Major advances in cancer research face being delayed by nearly a year and a half due to the pandemic, a study has found.
A survey of 239 researchers by the Institute of Cancer Research in London found that the organisation’s own progress would be pushed back by an average of six months.
When broader effects on charity funding and other factors were taken into account advances into cancer research are likely to be delayed by an average of 17 months.
Lockdown, the closure of laboratories and a shift in research funding from cancer to Covid-19 have hampered efforts in the fight against the disease [File photo]
Those who took part in the survey said they had lost an average of ten weeks of research time due to the first lockdown.
The majority also said that the virus had had an impact on their work with more than a third describing the effect as ‘substantial’.
The biggest problem, according to 90 per cent of respondents, was the closure of labs during the first lockdown and restrictions in access to facilities and equipment.
The average ICR researcher spent more than half of their working hours in a lab before lockdown but this dropped to just 5 per cent during the shutdown and has since recovered to around a third.
ICR’s labs have stayed open during the second lockdown in England and measures are in place to help prevent the risk of spreading the virus, it said.
The survey also showed that more than two thirds of researchers had been left frustrated and a quarter felt depressed as a result of the pandemic.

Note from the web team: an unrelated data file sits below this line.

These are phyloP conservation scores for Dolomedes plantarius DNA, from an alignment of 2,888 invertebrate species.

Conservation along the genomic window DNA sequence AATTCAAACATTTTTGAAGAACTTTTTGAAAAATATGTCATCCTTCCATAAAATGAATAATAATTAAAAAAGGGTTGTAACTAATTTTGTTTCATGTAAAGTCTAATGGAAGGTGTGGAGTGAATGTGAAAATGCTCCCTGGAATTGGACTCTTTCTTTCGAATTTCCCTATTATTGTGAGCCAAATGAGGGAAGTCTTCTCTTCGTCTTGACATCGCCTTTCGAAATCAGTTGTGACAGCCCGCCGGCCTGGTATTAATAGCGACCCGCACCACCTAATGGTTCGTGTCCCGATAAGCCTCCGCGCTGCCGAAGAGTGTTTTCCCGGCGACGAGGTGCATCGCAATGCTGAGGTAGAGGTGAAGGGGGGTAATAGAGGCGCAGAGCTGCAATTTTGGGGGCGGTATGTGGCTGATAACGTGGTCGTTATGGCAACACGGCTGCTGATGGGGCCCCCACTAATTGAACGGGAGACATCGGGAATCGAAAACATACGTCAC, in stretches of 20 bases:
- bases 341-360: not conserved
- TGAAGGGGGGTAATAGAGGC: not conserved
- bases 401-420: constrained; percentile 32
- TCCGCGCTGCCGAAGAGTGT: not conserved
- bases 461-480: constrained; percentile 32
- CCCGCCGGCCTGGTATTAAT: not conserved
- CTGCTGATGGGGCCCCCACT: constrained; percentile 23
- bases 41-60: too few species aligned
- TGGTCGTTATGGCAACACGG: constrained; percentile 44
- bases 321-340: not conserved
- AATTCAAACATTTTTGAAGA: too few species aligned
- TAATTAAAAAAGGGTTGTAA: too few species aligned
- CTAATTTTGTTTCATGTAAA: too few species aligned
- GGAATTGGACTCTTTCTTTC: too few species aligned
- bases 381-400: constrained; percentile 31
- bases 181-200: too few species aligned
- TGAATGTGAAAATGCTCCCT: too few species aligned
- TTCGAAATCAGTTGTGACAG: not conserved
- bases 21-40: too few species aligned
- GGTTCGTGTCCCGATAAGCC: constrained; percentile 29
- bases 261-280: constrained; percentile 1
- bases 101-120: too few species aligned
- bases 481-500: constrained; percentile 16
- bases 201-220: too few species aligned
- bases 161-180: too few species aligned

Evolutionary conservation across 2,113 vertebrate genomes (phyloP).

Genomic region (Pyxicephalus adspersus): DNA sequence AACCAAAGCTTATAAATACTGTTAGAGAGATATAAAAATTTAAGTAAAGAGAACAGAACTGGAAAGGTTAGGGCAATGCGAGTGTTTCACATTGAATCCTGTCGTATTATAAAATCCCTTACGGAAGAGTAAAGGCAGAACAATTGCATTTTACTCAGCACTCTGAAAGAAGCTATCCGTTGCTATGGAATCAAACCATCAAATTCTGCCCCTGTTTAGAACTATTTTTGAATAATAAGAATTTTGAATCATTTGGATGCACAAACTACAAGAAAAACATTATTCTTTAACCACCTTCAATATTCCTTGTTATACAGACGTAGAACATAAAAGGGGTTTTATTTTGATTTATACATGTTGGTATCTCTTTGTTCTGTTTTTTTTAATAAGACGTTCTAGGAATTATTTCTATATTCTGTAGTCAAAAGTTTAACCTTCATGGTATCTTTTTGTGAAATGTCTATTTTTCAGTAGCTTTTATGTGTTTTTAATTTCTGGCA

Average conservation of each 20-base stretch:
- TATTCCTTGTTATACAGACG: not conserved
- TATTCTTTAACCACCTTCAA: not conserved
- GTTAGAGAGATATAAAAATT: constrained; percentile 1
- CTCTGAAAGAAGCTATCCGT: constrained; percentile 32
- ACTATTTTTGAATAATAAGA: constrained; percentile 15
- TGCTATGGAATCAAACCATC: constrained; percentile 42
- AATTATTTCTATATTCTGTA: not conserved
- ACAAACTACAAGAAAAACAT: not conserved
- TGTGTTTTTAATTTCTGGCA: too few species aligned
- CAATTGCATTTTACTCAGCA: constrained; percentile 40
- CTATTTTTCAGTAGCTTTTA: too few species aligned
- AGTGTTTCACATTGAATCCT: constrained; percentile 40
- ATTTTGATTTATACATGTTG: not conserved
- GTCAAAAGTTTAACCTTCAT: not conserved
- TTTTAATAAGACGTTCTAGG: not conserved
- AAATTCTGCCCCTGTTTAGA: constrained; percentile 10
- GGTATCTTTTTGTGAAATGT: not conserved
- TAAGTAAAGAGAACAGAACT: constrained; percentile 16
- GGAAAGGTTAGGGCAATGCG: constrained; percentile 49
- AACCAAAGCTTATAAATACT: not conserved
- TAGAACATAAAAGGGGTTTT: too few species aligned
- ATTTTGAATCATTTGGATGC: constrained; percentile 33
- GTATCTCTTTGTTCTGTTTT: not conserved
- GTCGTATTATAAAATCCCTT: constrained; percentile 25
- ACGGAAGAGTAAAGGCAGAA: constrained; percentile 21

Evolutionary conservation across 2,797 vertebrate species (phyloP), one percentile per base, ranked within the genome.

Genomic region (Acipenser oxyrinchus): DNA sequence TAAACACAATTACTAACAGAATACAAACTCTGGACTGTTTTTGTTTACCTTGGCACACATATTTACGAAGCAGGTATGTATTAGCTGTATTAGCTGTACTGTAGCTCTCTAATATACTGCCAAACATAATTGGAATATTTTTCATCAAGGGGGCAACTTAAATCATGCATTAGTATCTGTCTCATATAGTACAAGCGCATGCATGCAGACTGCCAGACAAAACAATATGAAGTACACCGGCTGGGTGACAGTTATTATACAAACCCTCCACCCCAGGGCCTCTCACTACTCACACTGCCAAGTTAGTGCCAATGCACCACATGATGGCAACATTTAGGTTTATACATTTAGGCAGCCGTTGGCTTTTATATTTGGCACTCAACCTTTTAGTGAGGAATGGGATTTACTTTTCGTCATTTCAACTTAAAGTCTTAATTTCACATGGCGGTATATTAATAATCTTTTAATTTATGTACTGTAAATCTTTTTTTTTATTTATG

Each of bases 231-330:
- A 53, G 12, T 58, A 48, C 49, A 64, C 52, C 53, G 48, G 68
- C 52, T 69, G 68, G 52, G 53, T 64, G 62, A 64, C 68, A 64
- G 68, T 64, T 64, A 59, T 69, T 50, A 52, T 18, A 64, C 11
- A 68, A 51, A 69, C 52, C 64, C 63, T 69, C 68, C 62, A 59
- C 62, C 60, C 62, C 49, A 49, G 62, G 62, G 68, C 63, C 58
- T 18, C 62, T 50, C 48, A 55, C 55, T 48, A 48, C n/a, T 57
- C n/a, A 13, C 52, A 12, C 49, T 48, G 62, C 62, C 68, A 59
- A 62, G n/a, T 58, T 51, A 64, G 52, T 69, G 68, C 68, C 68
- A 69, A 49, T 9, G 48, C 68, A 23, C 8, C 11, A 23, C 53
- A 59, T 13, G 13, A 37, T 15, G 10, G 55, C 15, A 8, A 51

The ICR said negative effects of the outbreak on cancer research could be mitigated through extra funding.
Professor Paul Workman, ICR chief executive, said: ‘It is sobering to see that our researchers are estimating that their own research advances will be delayed by six months – and that the wider impact, because of the interconnectedness of science, is likely to push back major advances for patients by nearly a year and a half.
‘Our survey though does provide solutions to mitigate the impact – in the form of investment in staffing, new technologies and computing power.
‘For that, we need more of the generous donations we have been receiving to our emergency appeal, along with a commitment from the Government to help fill the funding gap… left by the pandemic.’
Professor Emma Hall, deputy director of the clinical trials and statistics unit at the ICR, said: ‘During the initial lockdown, non-Covid clinical research pretty much shut down within the NHS. A lot of our trials were effectively paused because the hospitals that host them had to redeploy resources to Covid-19 research or treatment.’
The survey is further evidence of the catastrophic impact of the virus on cancer treatment and research. Millions of patients have faced potentially deadly disruption or delays to screening, treatment and diagnosis.
Source: Daily Mail |World News